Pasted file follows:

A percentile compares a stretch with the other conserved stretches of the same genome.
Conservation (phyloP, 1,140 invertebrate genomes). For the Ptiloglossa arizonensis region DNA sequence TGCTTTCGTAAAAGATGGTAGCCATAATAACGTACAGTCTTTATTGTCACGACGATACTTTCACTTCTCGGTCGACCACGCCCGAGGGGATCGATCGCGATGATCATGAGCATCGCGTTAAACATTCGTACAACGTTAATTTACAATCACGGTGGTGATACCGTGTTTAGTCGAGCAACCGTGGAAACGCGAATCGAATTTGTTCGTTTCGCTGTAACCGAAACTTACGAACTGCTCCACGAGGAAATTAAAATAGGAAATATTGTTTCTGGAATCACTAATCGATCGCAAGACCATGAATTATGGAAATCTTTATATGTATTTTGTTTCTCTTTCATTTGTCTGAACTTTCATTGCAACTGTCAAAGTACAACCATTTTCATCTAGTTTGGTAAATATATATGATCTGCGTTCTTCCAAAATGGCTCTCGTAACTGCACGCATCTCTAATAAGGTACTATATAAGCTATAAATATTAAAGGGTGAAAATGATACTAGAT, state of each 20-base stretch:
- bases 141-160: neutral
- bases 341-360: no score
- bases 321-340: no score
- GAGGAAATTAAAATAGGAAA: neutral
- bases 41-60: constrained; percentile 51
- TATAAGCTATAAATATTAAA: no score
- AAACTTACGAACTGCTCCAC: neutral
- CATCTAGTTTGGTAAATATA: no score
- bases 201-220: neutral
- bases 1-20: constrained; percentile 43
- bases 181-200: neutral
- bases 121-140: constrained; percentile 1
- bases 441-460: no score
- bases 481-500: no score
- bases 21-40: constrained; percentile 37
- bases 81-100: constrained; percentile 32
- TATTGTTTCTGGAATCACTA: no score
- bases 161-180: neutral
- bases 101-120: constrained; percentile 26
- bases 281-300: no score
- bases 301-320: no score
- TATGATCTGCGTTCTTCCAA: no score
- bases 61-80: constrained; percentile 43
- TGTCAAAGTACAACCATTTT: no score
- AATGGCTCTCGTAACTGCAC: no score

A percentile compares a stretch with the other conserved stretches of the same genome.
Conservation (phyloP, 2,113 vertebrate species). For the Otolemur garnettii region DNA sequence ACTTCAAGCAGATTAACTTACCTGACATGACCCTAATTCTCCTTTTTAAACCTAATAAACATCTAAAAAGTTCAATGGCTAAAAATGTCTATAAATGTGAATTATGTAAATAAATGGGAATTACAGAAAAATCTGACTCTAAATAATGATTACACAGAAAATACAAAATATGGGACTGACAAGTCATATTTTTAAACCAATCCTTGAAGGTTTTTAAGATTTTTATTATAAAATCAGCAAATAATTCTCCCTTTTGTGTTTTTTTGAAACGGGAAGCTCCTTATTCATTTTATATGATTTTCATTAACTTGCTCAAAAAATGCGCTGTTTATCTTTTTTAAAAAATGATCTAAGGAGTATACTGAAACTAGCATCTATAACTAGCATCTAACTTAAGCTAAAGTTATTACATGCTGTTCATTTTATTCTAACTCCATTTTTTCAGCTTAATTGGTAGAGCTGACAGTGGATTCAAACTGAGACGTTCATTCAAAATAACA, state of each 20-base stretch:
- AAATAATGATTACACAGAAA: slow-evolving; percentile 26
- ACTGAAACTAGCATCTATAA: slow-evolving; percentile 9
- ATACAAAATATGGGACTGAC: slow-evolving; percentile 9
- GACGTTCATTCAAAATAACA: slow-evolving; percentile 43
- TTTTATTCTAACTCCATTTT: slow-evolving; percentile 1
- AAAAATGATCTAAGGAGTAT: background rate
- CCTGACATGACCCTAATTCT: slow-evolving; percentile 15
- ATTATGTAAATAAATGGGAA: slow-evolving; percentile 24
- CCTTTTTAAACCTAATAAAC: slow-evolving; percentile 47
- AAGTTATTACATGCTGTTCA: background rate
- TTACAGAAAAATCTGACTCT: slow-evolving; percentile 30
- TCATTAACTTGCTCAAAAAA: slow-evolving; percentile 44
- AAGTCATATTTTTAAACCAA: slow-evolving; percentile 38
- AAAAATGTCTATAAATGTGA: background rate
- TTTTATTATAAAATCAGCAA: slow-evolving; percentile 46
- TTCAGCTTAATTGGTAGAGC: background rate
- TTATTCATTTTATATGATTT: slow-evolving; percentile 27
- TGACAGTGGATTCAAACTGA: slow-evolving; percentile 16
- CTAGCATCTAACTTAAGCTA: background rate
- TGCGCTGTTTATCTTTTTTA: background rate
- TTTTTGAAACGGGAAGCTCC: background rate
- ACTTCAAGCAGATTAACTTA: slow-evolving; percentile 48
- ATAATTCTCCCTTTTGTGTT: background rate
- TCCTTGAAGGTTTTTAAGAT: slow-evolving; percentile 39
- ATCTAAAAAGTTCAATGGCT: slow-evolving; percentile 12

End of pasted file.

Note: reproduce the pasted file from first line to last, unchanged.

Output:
A percentile compares a stretch with the other conserved stretches of the same genome.
Conservation (phyloP, 1,140 invertebrate genomes). For the Ptiloglossa arizonensis region DNA sequence TGCTTTCGTAAAAGATGGTAGCCATAATAACGTACAGTCTTTATTGTCACGACGATACTTTCACTTCTCGGTCGACCACGCCCGAGGGGATCGATCGCGATGATCATGAGCATCGCGTTAAACATTCGTACAACGTTAATTTACAATCACGGTGGTGATACCGTGTTTAGTCGAGCAACCGTGGAAACGCGAATCGAATTTGTTCGTTTCGCTGTAACCGAAACTTACGAACTGCTCCACGAGGAAATTAAAATAGGAAATATTGTTTCTGGAATCACTAATCGATCGCAAGACCATGAATTATGGAAATCTTTATATGTATTTTGTTTCTCTTTCATTTGTCTGAACTTTCATTGCAACTGTCAAAGTACAACCATTTTCATCTAGTTTGGTAAATATATATGATCTGCGTTCTTCCAAAATGGCTCTCGTAACTGCACGCATCTCTAATAAGGTACTATATAAGCTATAAATATTAAAGGGTGAAAATGATACTAGAT, state of each 20-base stretch:
- bases 141-160: neutral
- bases 341-360: no score
- bases 321-340: no score
- GAGGAAATTAAAATAGGAAA: neutral
- bases 41-60: constrained; percentile 51
- TATAAGCTATAAATATTAAA: no score
- AAACTTACGAACTGCTCCAC: neutral
- CATCTAGTTTGGTAAATATA: no score
- bases 201-220: neutral
- bases 1-20: constrained; percentile 43
- bases 181-200: neutral
- bases 121-140: constrained; percentile 1
- bases 441-460: no score
- bases 481-500: no score
- bases 21-40: constrained; percentile 37
- bases 81-100: constrained; percentile 32
- TATTGTTTCTGGAATCACTA: no score
- bases 161-180: neutral
- bases 101-120: constrained; percentile 26
- bases 281-300: no score
- bases 301-320: no score
- TATGATCTGCGTTCTTCCAA: no score
- bases 61-80: constrained; percentile 43
- TGTCAAAGTACAACCATTTT: no score
- AATGGCTCTCGTAACTGCAC: no score

A percentile compares a stretch with the other conserved stretches of the same genome.
Conservation (phyloP, 2,113 vertebrate species). For the Otolemur garnettii region DNA sequence ACTTCAAGCAGATTAACTTACCTGACATGACCCTAATTCTCCTTTTTAAACCTAATAAACATCTAAAAAGTTCAATGGCTAAAAATGTCTATAAATGTGAATTATGTAAATAAATGGGAATTACAGAAAAATCTGACTCTAAATAATGATTACACAGAAAATACAAAATATGGGACTGACAAGTCATATTTTTAAACCAATCCTTGAAGGTTTTTAAGATTTTTATTATAAAATCAGCAAATAATTCTCCCTTTTGTGTTTTTTTGAAACGGGAAGCTCCTTATTCATTTTATATGATTTTCATTAACTTGCTCAAAAAATGCGCTGTTTATCTTTTTTAAAAAATGATCTAAGGAGTATACTGAAACTAGCATCTATAACTAGCATCTAACTTAAGCTAAAGTTATTACATGCTGTTCATTTTATTCTAACTCCATTTTTTCAGCTTAATTGGTAGAGCTGACAGTGGATTCAAACTGAGACGTTCATTCAAAATAACA, state of each 20-base stretch:
- AAATAATGATTACACAGAAA: slow-evolving; percentile 26
- ACTGAAACTAGCATCTATAA: slow-evolving; percentile 9
- ATACAAAATATGGGACTGAC: slow-evolving; percentile 9
- GACGTTCATTCAAAATAACA: slow-evolving; percentile 43
- TTTTATTCTAACTCCATTTT: slow-evolving; percentile 1
- AAAAATGATCTAAGGAGTAT: background rate
- CCTGACATGACCCTAATTCT: slow-evolving; percentile 15
- ATTATGTAAATAAATGGGAA: slow-evolving; percentile 24
- CCTTTTTAAACCTAATAAAC: slow-evolving; percentile 47
- AAGTTATTACATGCTGTTCA: background rate
- TTACAGAAAAATCTGACTCT: slow-evolving; percentile 30
- TCATTAACTTGCTCAAAAAA: slow-evolving; percentile 44
- AAGTCATATTTTTAAACCAA: slow-evolving; percentile 38
- AAAAATGTCTATAAATGTGA: background rate
- TTTTATTATAAAATCAGCAA: slow-evolving; percentile 46
- TTCAGCTTAATTGGTAGAGC: background rate
- TTATTCATTTTATATGATTT: slow-evolving; percentile 27
- TGACAGTGGATTCAAACTGA: slow-evolving; percentile 16
- CTAGCATCTAACTTAAGCTA: background rate
- TGCGCTGTTTATCTTTTTTA: background rate
- TTTTTGAAACGGGAAGCTCC: background rate
- ACTTCAAGCAGATTAACTTA: slow-evolving; percentile 48
- ATAATTCTCCCTTTTGTGTT: background rate
- TCCTTGAAGGTTTTTAAGAT: slow-evolving; percentile 39
- ATCTAAAAAGTTCAATGGCT: slow-evolving; percentile 12